We are surrounded by information, and many of us know what we need to do to be healthier, so why don’t we do it? Why is there such a disconnect between information and implementation? Can we learn to make better decisions? In this week’s blog and podcast, I discuss why we often make poor choices with doctors David and Austin Perlmutter, and how we can overcome the curse of instant gratification and technology addiction, detox our brains and live happier lives.
In their new book, Brain Wash: Detox Your Mind for Clearer Thinking, Deeper Relationships, and Lasting Happiness, David and Austin examine the relationship between our instant gratification society and our ability to make good decisions, and how we can all learn to improve our ability to make healthy choices and find genuine joy and wellness in life. Their new book focuses on teaching people to be better decision-makers, rather than how to make good decisions, empowering them to make long-term choices that help them get to where they want to be in life.
Why are our choices so important? The brain is affected by the lifestyle decisions we make, which, in turn, impacts our overall mental and physical health. In the modern world, we are constantly being bombarded with messages of “more, more, more”; we are told we will be happy when we get this or achieve that, while, at the same time, are made to feel that we will never have enough or be good enough. Many of our technological experiences constantly foster the flames of our discontent, and the longer we allow this to continue the more we wire our brains for unhappiness. This hijacks our decision-making capabilities, affecting our overall quality of life and leaving many of us feeling trapped. Indeed, although many people know what they should do to be healthier, an estimated 50-80% don’t follow through, which is why we need to focus on how we make choices, not just on what we should do.
When we learn to make better choices, we can take back control and turn our life around. Rather than being led by our impulses and giving too much power to our amygdala, which can lead to what David and Austin call the disconnection syndrome, we can learn to engage our prefrontal cortex. This helps us make deeper connections with our environment and the people around us, enabling us to make choices that focus on long-term outcomes, as opposed to instant gratification, which can leads to inflammation in the brain and body that can disrupt our thinking and contribute to feelings of anxiety and depression. When we learn how to make the most of our prefrontal cortex, we can better understand and relate to other people, and we understand the consequences of our choices on a deeper level, as opposed to engaging in the rampant polarization, tribalism and narcissistic “me, myself and I” tendencies that characterize so much of our society today.
We can take full advantage of the process of neuroplasticity (the fact that the brain can change) to wire our brains for different outcomes and enhance our decision-making capabilities. The more we engage in habits that help us make healthier decisions, the more our ability to make good choices becomes a part of our everyday lives. We can stop the spiral of self-blame, recognizing that although we have lost the ability to make good decisions because of the way our society is set up, we can take back control.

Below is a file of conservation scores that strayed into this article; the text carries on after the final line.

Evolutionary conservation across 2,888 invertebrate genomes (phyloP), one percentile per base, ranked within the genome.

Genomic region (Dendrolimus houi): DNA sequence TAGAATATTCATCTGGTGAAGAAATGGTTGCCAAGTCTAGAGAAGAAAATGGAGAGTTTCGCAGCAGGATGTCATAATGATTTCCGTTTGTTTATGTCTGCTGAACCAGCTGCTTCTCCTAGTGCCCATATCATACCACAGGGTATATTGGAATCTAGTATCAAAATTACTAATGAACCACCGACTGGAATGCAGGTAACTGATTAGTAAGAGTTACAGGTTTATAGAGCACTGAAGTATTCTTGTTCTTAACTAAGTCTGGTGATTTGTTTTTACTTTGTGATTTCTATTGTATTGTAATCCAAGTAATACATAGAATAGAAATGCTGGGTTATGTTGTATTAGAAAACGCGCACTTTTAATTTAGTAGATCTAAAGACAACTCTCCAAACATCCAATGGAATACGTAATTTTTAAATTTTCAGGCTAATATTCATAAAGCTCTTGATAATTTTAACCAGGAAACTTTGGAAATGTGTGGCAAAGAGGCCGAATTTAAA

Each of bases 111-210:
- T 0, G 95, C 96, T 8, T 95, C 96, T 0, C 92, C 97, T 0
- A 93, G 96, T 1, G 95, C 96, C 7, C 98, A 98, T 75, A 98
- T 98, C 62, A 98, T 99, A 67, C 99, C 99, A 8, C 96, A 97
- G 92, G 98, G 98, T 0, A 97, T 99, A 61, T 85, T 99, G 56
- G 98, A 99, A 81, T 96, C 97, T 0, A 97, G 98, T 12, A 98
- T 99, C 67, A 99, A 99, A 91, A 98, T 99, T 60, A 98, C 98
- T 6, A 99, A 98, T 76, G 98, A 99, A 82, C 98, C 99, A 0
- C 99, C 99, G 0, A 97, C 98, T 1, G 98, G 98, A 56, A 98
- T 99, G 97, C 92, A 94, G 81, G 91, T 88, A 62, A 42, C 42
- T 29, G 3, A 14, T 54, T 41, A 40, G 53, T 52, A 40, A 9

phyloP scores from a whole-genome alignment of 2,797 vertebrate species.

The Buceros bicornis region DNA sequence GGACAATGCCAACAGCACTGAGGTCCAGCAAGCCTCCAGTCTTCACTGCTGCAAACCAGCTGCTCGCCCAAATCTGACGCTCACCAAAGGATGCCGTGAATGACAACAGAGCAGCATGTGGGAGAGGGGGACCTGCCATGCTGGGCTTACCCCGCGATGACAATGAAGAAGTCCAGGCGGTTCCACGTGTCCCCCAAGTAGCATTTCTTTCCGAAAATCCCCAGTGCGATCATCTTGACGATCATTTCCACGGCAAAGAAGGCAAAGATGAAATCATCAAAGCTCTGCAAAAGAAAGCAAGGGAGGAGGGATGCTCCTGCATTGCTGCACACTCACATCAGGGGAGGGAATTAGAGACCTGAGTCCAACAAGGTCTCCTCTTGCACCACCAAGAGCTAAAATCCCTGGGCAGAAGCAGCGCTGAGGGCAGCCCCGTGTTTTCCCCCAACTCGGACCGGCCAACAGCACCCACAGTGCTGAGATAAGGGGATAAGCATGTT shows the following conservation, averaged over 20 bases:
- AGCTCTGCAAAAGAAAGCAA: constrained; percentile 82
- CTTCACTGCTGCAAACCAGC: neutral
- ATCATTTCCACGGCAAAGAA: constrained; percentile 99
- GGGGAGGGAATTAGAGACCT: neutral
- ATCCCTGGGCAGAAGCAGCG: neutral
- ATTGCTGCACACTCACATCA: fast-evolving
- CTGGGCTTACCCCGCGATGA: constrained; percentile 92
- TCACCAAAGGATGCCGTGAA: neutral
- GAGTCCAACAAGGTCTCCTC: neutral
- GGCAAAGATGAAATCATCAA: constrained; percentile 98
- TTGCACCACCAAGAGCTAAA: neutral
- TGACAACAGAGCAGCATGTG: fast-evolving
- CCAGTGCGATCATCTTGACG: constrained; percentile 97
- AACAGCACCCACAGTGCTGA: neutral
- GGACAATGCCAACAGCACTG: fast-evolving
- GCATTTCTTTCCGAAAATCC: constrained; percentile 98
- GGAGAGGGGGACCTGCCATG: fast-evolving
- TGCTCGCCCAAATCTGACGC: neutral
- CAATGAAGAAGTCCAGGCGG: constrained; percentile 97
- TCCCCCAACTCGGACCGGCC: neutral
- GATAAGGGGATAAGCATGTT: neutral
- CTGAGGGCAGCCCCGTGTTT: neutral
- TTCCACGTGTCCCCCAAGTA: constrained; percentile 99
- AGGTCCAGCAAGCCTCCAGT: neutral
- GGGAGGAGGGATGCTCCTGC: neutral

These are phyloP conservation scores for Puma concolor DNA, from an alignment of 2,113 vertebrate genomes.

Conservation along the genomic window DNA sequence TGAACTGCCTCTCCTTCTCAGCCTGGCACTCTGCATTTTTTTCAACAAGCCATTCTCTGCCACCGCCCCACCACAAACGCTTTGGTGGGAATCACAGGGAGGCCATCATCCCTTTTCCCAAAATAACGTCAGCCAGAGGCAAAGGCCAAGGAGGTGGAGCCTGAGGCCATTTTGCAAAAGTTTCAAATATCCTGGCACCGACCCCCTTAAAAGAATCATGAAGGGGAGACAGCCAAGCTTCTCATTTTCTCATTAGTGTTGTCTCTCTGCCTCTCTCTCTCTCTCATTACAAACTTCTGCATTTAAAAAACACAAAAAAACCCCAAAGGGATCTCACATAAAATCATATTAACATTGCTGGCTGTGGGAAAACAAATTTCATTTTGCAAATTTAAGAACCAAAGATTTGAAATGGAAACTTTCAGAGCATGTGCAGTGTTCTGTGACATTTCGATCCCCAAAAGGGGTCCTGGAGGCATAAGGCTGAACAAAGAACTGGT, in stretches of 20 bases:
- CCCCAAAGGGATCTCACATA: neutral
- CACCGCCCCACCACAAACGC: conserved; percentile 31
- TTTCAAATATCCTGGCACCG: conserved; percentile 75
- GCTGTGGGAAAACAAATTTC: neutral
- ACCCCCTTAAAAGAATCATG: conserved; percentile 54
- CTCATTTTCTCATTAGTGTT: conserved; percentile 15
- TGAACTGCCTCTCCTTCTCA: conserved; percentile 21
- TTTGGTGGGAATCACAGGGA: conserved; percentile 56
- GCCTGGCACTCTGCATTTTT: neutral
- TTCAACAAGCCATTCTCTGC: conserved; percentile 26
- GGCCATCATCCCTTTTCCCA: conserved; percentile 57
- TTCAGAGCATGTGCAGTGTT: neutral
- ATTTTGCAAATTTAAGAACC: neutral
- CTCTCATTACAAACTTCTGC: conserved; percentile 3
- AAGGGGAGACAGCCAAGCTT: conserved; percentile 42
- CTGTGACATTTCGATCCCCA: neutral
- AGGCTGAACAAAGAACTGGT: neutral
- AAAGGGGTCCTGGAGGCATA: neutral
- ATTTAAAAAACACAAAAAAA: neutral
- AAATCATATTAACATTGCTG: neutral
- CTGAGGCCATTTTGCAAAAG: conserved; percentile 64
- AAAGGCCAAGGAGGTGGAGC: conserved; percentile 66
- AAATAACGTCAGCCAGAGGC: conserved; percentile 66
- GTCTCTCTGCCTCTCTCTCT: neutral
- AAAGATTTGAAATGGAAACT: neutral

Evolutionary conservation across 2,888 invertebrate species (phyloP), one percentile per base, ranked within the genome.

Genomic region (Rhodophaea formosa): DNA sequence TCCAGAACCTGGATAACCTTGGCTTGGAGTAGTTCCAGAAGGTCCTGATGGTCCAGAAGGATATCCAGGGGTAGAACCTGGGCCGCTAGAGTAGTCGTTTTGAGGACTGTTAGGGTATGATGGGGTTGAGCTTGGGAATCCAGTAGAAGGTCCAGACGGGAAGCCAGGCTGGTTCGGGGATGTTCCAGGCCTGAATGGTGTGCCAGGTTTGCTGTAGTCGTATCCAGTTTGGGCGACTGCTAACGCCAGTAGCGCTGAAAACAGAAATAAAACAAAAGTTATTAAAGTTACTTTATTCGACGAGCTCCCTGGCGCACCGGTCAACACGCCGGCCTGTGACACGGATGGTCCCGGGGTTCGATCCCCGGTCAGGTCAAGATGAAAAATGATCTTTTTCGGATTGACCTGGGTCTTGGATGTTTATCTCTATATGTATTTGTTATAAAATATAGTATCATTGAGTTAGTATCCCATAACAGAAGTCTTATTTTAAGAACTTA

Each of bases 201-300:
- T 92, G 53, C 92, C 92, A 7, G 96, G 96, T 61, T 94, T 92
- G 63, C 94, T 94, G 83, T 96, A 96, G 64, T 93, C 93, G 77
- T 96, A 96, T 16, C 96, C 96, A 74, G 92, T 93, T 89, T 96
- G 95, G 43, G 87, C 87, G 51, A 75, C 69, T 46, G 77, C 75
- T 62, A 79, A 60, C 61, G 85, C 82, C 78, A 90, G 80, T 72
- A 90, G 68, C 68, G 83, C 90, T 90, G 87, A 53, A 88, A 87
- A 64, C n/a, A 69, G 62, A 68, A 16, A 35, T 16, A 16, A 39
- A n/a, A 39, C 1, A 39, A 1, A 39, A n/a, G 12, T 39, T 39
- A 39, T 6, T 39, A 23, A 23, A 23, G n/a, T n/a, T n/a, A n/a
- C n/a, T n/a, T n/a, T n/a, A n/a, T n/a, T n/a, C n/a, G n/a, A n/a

Of course, this doesn’t happen overnight; true change take time and hard work. Yet, as David and Austin describe in their new book, there are ways we can momentarily increase our decision-making capability, and build on this day-by-day, one step at a time. This process not only shows us that we can change our thinking, choices and habits, but also gives us insight into what life is like with a clear brain and better choices as we make better decisions through simple interventions:
- Sleeping better. Getting just one night of good sleep can really help us make better choices by lowering our emotional reactivity and decreasing our need for junk food. This includes thinking about how technology is affecting our sleeping patterns, and the fact that we are often awake using different kinds of technology (such as browsing social media or binge-watching the latest Netflix show) when we could be sleeping. Many of us are also looking at digital screens more, which means we are constantly exposed to artificial blue light that blocks the production of the sleep hormone melatonin and throws off our circadian rhythm, as I discussed in a recent blog and podcast. Moreover, we also need to think about what we are watching/reading/listening to. A lot of the content we see can be very stressful, which can spike our cortisol levels (the flight or fight response) and keep us awake, so it may be a good idea to limit our use of technology in the evenings, reading a good novel or spending time with our loved ones instead.